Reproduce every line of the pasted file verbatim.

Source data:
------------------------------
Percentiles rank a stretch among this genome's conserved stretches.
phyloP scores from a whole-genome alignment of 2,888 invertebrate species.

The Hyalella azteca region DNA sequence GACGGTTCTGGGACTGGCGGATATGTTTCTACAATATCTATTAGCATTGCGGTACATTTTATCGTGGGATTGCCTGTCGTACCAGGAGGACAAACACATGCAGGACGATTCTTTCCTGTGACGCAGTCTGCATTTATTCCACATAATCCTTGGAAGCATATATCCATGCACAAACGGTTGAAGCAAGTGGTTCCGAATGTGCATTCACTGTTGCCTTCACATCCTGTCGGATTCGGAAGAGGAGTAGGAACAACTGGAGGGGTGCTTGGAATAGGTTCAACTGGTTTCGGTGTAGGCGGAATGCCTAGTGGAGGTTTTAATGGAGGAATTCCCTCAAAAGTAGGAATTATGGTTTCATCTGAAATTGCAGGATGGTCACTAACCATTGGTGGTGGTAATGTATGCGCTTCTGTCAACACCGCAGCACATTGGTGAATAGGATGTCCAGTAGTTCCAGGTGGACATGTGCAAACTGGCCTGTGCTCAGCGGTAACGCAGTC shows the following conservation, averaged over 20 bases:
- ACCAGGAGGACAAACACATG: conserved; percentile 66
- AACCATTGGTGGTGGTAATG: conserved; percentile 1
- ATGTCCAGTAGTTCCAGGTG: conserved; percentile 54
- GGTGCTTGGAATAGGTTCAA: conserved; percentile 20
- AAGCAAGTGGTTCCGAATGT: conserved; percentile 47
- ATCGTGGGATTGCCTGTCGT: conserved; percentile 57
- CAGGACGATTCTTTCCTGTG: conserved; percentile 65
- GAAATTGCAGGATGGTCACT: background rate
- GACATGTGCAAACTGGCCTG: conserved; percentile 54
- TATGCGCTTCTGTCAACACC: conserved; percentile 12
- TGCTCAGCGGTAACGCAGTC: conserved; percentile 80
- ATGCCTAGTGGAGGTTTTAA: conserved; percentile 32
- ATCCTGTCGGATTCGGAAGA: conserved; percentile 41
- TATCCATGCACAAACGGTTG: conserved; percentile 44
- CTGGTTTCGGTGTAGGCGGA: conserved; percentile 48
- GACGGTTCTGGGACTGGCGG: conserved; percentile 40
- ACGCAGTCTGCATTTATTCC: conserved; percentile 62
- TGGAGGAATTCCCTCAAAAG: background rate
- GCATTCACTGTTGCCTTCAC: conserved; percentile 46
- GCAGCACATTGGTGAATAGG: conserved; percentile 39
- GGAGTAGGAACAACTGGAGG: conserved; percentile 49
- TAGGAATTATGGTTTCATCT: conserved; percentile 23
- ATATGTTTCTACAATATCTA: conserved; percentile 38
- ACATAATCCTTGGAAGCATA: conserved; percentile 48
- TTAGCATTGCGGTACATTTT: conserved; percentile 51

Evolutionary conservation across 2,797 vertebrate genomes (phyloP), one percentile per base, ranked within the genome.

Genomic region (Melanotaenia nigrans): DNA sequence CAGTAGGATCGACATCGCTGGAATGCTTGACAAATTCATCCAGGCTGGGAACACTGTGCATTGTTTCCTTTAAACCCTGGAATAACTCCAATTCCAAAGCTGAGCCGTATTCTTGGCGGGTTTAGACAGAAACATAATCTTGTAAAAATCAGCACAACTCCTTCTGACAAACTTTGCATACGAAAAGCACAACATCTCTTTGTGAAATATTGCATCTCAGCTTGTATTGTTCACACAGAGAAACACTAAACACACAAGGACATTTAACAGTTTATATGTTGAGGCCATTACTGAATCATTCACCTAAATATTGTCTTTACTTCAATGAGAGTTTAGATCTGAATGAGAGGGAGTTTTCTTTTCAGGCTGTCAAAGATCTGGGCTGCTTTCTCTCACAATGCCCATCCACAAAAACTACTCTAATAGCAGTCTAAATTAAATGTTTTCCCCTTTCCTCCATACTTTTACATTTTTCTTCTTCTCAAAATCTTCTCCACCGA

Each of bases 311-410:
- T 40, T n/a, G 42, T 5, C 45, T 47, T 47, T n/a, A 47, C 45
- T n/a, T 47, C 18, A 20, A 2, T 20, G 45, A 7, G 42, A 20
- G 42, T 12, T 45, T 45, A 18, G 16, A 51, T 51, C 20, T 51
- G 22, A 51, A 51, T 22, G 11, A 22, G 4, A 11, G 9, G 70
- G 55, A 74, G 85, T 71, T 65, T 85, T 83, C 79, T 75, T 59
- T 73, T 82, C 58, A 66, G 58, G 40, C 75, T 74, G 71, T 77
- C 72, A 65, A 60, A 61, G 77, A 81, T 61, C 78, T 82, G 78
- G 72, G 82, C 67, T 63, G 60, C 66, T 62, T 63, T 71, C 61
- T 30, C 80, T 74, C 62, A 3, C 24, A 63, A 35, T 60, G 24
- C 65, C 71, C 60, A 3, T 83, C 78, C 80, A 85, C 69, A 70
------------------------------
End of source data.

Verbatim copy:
Percentiles rank a stretch among this genome's conserved stretches.
phyloP scores from a whole-genome alignment of 2,888 invertebrate species.

The Hyalella azteca region DNA sequence GACGGTTCTGGGACTGGCGGATATGTTTCTACAATATCTATTAGCATTGCGGTACATTTTATCGTGGGATTGCCTGTCGTACCAGGAGGACAAACACATGCAGGACGATTCTTTCCTGTGACGCAGTCTGCATTTATTCCACATAATCCTTGGAAGCATATATCCATGCACAAACGGTTGAAGCAAGTGGTTCCGAATGTGCATTCACTGTTGCCTTCACATCCTGTCGGATTCGGAAGAGGAGTAGGAACAACTGGAGGGGTGCTTGGAATAGGTTCAACTGGTTTCGGTGTAGGCGGAATGCCTAGTGGAGGTTTTAATGGAGGAATTCCCTCAAAAGTAGGAATTATGGTTTCATCTGAAATTGCAGGATGGTCACTAACCATTGGTGGTGGTAATGTATGCGCTTCTGTCAACACCGCAGCACATTGGTGAATAGGATGTCCAGTAGTTCCAGGTGGACATGTGCAAACTGGCCTGTGCTCAGCGGTAACGCAGTC shows the following conservation, averaged over 20 bases:
- ACCAGGAGGACAAACACATG: conserved; percentile 66
- AACCATTGGTGGTGGTAATG: conserved; percentile 1
- ATGTCCAGTAGTTCCAGGTG: conserved; percentile 54
- GGTGCTTGGAATAGGTTCAA: conserved; percentile 20
- AAGCAAGTGGTTCCGAATGT: conserved; percentile 47
- ATCGTGGGATTGCCTGTCGT: conserved; percentile 57
- CAGGACGATTCTTTCCTGTG: conserved; percentile 65
- GAAATTGCAGGATGGTCACT: background rate
- GACATGTGCAAACTGGCCTG: conserved; percentile 54
- TATGCGCTTCTGTCAACACC: conserved; percentile 12
- TGCTCAGCGGTAACGCAGTC: conserved; percentile 80
- ATGCCTAGTGGAGGTTTTAA: conserved; percentile 32
- ATCCTGTCGGATTCGGAAGA: conserved; percentile 41
- TATCCATGCACAAACGGTTG: conserved; percentile 44
- CTGGTTTCGGTGTAGGCGGA: conserved; percentile 48
- GACGGTTCTGGGACTGGCGG: conserved; percentile 40
- ACGCAGTCTGCATTTATTCC: conserved; percentile 62
- TGGAGGAATTCCCTCAAAAG: background rate
- GCATTCACTGTTGCCTTCAC: conserved; percentile 46
- GCAGCACATTGGTGAATAGG: conserved; percentile 39
- GGAGTAGGAACAACTGGAGG: conserved; percentile 49
- TAGGAATTATGGTTTCATCT: conserved; percentile 23
- ATATGTTTCTACAATATCTA: conserved; percentile 38
- ACATAATCCTTGGAAGCATA: conserved; percentile 48
- TTAGCATTGCGGTACATTTT: conserved; percentile 51

Evolutionary conservation across 2,797 vertebrate genomes (phyloP), one percentile per base, ranked within the genome.

Genomic region (Melanotaenia nigrans): DNA sequence CAGTAGGATCGACATCGCTGGAATGCTTGACAAATTCATCCAGGCTGGGAACACTGTGCATTGTTTCCTTTAAACCCTGGAATAACTCCAATTCCAAAGCTGAGCCGTATTCTTGGCGGGTTTAGACAGAAACATAATCTTGTAAAAATCAGCACAACTCCTTCTGACAAACTTTGCATACGAAAAGCACAACATCTCTTTGTGAAATATTGCATCTCAGCTTGTATTGTTCACACAGAGAAACACTAAACACACAAGGACATTTAACAGTTTATATGTTGAGGCCATTACTGAATCATTCACCTAAATATTGTCTTTACTTCAATGAGAGTTTAGATCTGAATGAGAGGGAGTTTTCTTTTCAGGCTGTCAAAGATCTGGGCTGCTTTCTCTCACAATGCCCATCCACAAAAACTACTCTAATAGCAGTCTAAATTAAATGTTTTCCCCTTTCCTCCATACTTTTACATTTTTCTTCTTCTCAAAATCTTCTCCACCGA

Each of bases 311-410:
- T 40, T n/a, G 42, T 5, C 45, T 47, T 47, T n/a, A 47, C 45
- T n/a, T 47, C 18, A 20, A 2, T 20, G 45, A 7, G 42, A 20
- G 42, T 12, T 45, T 45, A 18, G 16, A 51, T 51, C 20, T 51
- G 22, A 51, A 51, T 22, G 11, A 22, G 4, A 11, G 9, G 70
- G 55, A 74, G 85, T 71, T 65, T 85, T 83, C 79, T 75, T 59
- T 73, T 82, C 58, A 66, G 58, G 40, C 75, T 74, G 71, T 77
- C 72, A 65, A 60, A 61, G 77, A 81, T 61, C 78, T 82, G 78
- G 72, G 82, C 67, T 63, G 60, C 66, T 62, T 63, T 71, C 61
- T 30, C 80, T 74, C 62, A 3, C 24, A 63, A 35, T 60, G 24
- C 65, C 71, C 60, A 3, T 83, C 78, C 80, A 85, C 69, A 70